On April 20, 2006 the Applicant filed a trademark application for NATIONSTAR pro se with the United States Patent & Trademark Office (“USPTO”). The Applicant filed a use-based application for real estate brokerage; rental of real estate; real estate management services (residential and commercial properties); real estate investment; insurance and mortgage brokerage; and business finance procurement services. Eight days after the Applicant’s filing, Nationstar Mortgage LLC, (“Opposer”) filed two applications with the USPTO for NATIONSTAR MORTGAGE (a word mark and a stylized mark) both for mortgage lending services. Opposer disclaimed the exclusive right to use the word “mortgage”.
The Applicant’s application was cited against the Opposer’s two applications based on the possibility of a likelihood of confusion as to the source of the marks. The Opposer filed a Notice of Opposition with the Trademark Trial and Appeal Board (“Board”) alleging that the Applicant did not use the NATIONSTAR mark for any of the services identified in its application prior to the date of filing with the USPTO. Further the Opposer alleged that Applicant fabricated a specimen and knowingly deceived the USPTO. See Nationstar Mortgage LLC v. Ahmad, Opposition No. 91177036 (Sept. 30, 2014).
Applicant decided to hire counsel after the filing of the Notice of Opposition. Upon advice of counsel, he amended his use-based application to an intent-to-use application. However, this amendment will not assist the Applicant in defending against a fraud claim. The reasoning is that fraud occurs if an applicant knowingly makes false representations of fact with respect to its trademark application with an intent to deceive the USPTO. See In re Bose Corp., 580 F.3d 1240, 1245, 91 USPQ2d 1938, 1941 (Fed. Cir. 2009). In re Bose was a seminal case where the Board raised the burden of proof substantially in fraud claims. Nationstar Mortgage LLC is the first case where the Board has found that an Applicant has committed fraud since 2009. There is a heavy burden attached to proving a fraud claim. One must prove fraud with clear and convincing evidence. This means that if a false statement is made, but there was a reasonable belief that it was true then fraud cannot be found. There has to be a requisite intent to deceive the USPTO.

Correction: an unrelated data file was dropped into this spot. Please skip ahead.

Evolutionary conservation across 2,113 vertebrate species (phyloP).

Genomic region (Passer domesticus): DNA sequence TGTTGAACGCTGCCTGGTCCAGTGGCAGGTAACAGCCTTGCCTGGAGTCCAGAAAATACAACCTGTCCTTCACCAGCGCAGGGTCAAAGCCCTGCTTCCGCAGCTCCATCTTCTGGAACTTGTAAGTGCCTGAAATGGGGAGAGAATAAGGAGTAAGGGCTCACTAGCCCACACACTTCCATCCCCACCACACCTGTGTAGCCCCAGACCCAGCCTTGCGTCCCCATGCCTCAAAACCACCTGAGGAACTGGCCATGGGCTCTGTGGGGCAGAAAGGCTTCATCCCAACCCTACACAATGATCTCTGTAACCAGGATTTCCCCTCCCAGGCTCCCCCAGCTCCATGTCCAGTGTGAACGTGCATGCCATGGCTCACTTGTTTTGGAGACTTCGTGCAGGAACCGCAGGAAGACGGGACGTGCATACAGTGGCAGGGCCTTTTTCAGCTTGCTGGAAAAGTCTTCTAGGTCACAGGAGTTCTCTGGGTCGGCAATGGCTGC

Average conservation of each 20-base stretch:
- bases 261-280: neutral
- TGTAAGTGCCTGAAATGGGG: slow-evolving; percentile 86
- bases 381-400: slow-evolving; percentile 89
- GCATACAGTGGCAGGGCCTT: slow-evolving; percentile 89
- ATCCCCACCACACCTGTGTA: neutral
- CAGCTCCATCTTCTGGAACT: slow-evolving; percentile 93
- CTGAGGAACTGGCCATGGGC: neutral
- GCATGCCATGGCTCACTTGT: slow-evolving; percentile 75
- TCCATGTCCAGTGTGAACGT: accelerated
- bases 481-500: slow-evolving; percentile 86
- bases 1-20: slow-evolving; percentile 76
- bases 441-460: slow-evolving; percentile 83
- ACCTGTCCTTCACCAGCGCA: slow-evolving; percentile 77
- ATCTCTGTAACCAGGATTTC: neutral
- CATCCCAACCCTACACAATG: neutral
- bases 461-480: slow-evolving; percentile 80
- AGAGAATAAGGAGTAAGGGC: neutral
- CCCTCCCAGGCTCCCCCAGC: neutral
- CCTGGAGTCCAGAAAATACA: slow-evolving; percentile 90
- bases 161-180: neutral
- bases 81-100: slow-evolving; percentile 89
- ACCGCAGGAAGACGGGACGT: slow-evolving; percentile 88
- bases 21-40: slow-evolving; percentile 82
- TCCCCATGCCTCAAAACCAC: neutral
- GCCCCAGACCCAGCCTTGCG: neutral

The evidence in this case showed that the Applicant is a real estate agent who acquired a license in Virginia. The Applicant testified that he was not a “real estate broker”. Applicant had no documentary evidence showing that his proposed mark NATIONSTAR was used in any transactions. The documents the Applicant produced showed that Applicant used his personal name (Mujahid Ahmad) when conducting real estate transactions. He testified that Nationstar Inc. did not have a bank account, it didn’t file tax returns, nor did it do any business. Moreover, Nationstar did not have an office, a business listing, nor did it ever issue an invoice. However, Applicant testified that he began advertising his real estate business under NATIONSTAR through business cards, postcards, and flyers. But the Applicant couldn’t remember the details of who he engaged to print the materials. The Applicant was evasive during deposition testimony. The Board perceived the Applicant to be lacking in conviction and credibility.
The Board held that based on the evidence in the record, Applicant was not using the trademark NATIONSTAR for any of the services identified in his trademark application. Therefore, it was found that the Applicant falsely represented to the USPTO that he was using the mark in conjunction with the services identified in the application. Further, the record demonstrated that Applicant couldn’t hold himself out as a mortgage broker, insurance broker, or real estate broker because he was not licensed through the state of Virginia.
The evidence did not support the possibility that this was a reasonable mistake made by the Applicant. The record clearly shows that the Applicant knew that he was not rendering all the services listed in the application and yet swore that he was using the mark NATIONSTAR for the services listed in his trademark application. Ignorance of the law has never provided a strong defense. In the end, the Board sustained the opposition on the ground of fraud and refused registration. Before filing a trademark application, the applicant should clearly understand the legal definitions of “commerce”, “use in commerce”, and “bona fide intention” to use the mark in commerce. See our webpage entitled, How To Avoid Fraud On The USPTO for these legal definitions. If you have any further questions, please feel free to contact our office for a courtesy consultation.